Another sect, whose members live in the village 2 May, Romania, was that of the Skopits (skopit means to physically remove the testicles, to castrate). This sect derived from still another called Plastovscina, whose members sought Salvation through torture unto death. For the same reason they practiced castration persuaded of its honorable and glorious power to heal. Unable to procreate, they disappeared.

The Church and tsarist administration launched fierce attacks upon the believers in the old rite. They even edited special magazines against them such as "Russkij palomnik", "Bratskoe slovo", "Missionerskoe obozrenie", and more. The problem they were confronted with was the extraordinary speed and the vast area of diffusion of the rascol and Rascolnics in Russia. In my opinion, however, the problem is misinterpreted. It is a known fact that the service in all the Russian churches was performed in the old rite, so it wasn't really a matter of spreading - they had been there all this time. Instead, it was rather the official church that

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needed to propagate its new regulations and have them accepted. In other words, rather than the believers in the old rite struggling against the official church, we have the reverse case. They were merely trying to defend a tradition.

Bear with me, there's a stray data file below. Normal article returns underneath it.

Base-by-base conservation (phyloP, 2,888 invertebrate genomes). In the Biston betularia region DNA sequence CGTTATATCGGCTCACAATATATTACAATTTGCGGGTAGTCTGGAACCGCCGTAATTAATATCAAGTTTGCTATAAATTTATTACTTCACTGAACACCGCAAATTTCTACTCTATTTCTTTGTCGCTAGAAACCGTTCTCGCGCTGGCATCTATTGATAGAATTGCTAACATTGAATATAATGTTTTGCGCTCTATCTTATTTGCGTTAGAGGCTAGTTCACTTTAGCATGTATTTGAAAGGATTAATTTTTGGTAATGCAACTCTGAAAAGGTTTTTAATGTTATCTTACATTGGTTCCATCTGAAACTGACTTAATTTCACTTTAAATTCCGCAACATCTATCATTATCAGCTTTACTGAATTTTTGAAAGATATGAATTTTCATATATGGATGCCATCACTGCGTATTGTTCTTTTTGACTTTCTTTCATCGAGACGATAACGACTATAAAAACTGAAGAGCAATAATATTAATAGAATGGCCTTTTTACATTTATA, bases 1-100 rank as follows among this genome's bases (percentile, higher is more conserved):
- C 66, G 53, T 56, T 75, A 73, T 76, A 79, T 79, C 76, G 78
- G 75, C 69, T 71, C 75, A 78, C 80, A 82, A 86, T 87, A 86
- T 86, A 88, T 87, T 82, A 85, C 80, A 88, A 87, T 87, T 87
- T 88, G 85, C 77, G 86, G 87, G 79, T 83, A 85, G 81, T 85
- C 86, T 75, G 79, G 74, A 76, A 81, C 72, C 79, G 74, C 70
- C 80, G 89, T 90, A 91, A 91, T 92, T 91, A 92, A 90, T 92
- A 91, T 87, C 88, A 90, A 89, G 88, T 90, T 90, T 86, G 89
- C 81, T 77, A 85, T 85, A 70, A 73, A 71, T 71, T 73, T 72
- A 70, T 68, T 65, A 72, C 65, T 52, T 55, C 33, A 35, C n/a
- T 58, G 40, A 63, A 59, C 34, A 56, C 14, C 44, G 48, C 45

All of the tsarist administrative and official church propaganda directed against the believers in the old rite denote deep hate combined with fear. They propagated their image under the slogan: they are the ultimate evil. However, there were indeed `good' contributions by the believers in the old rite. They settled isolated territories, cleared and cultivated the land, engaged in different trades, built mills, fished and traded. Soon, they were prospering. The convents were ranked as monasteries but were organized on laic principles. There were schools for children of both sexes, with their own qualified teachers, and endowed libraries. They copied books, old rite documents, wrote poetry, painted allegorical pictures. In the localities with old rite residents everyone could read (in sharp contrast, by the 20th century the majority of the Russian population was still illiterate).